All participants completed the grammar and vocabulary comprehension tasks, in addition to the task assessing non-verbal reasoning. Here we discuss how our participants scored on these very same measures as administered online, compared to those reported in previous literature, but administered face-to-face. While direct comparisons cannot be made, due to different age ranges of participants involved, the mean scores on BPVS-3 and TROG-2 for our sample of participants seem in line with those reported for in person assessments in the literature, suggesting that that online assessment of vocabulary and grammar may be viable in the population with Down syndrome. Our participants' scores on TROG-2 are similar to those reported in the previously reviewed Finestack et al. (2012) for adolescents and young adults with Down syndrome aged between 12 and 26 mean age 18.76. The mean TROG-2 raw score reported in their study, 2.63 (SD = 1.58), range 0–6, is comparable to that seen in our participants, mean 3.38, SD (2.53), range: 0–7. With regards to BPVS-3, adults with DS from a LonDownS Consortium study (Startin et al., 2019b), aged between 19 and 59 (mean age 36.47 years), obtained a mean raw score of 95.94 (SD: 31.99) (range: 38–158), which is comparable to our participants' mean score of 89.23 (26.03) range: 53–119. Similar levels of non-verbal ability have also been previously observed on KBIT-2: in another LonDownS Consortium study, Startin et al. (2016) report mean non-verbal raw score of 14.98 (6.90), range 0–32, for a large sample of young healthy adults with DS aged 16–35 years (mean age 25.24 years), which is in line with our sample's mean score of 15.31 (5.06), range: 2–21. In addition, the finding that narrative length was comparable across our participant samples when matched on age of vocabulary comprehension suggests that the online elicitation approach was similarly effective in eliciting narrative discourse from both participants with DS and TD controls remotely. Further analyses of the initial data presented in the current paper will explore the nature of this finding in more details, as our results suggest that despite producing a comparable number of words, participants with DS included fewer elements of story structure and used a more limited range of different words in their narratives. We provide a more detailed discussion of our general experience with the remote collection of data in the section below, to allow future researchers to make informed choices when considering remote methods of assessment.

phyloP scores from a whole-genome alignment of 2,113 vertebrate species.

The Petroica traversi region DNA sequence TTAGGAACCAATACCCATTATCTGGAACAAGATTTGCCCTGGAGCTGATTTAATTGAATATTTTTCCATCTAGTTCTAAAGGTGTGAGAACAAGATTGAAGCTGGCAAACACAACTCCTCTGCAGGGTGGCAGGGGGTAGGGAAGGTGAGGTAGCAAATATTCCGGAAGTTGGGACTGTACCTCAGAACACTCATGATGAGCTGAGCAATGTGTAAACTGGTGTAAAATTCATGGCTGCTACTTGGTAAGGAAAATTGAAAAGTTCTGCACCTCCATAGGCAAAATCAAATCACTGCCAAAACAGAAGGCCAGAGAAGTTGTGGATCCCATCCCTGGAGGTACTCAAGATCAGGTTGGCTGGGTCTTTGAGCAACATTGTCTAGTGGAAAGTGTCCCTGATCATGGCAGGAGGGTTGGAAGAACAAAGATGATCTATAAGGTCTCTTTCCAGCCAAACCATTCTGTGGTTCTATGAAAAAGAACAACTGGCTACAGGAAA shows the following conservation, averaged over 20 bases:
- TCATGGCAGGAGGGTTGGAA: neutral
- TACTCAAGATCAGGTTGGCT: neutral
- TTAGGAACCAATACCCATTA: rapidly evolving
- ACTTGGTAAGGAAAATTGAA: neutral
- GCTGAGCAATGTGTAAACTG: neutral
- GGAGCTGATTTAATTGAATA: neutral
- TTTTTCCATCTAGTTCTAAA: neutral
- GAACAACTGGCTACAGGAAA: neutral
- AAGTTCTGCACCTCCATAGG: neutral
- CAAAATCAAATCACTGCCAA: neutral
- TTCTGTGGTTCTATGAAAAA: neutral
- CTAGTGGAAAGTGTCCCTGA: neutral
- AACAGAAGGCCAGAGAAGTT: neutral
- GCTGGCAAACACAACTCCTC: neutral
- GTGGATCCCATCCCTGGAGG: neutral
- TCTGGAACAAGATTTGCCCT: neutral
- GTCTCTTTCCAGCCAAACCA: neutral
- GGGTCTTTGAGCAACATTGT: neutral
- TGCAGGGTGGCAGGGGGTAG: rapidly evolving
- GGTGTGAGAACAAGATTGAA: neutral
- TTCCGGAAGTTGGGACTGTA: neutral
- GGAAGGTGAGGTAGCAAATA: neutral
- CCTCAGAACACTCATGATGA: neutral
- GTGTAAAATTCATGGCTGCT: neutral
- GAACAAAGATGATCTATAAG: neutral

Methodological considerations on remote administration of experimental materials

Online methods of data collection in the population with Down syndrome present both advantages and disadvantages which must be taken into consideration when designing remote research approaches. Online methods minimize the need for travel and significantly reduce contingencies associated with the costs and time-investments of travel, for both researchers and participants. Furthermore, they allow for a relatively comfortable mode of testing, thanks to the commercial availability of numerous videoconferencing tools which have seen a significant uptake in usage in recent times, especially due to the social-isolation restrictions put in place all over the world. Participants can then be tested at home, from a familiar environment, while reducing possible health risks associated with face-to-face contact.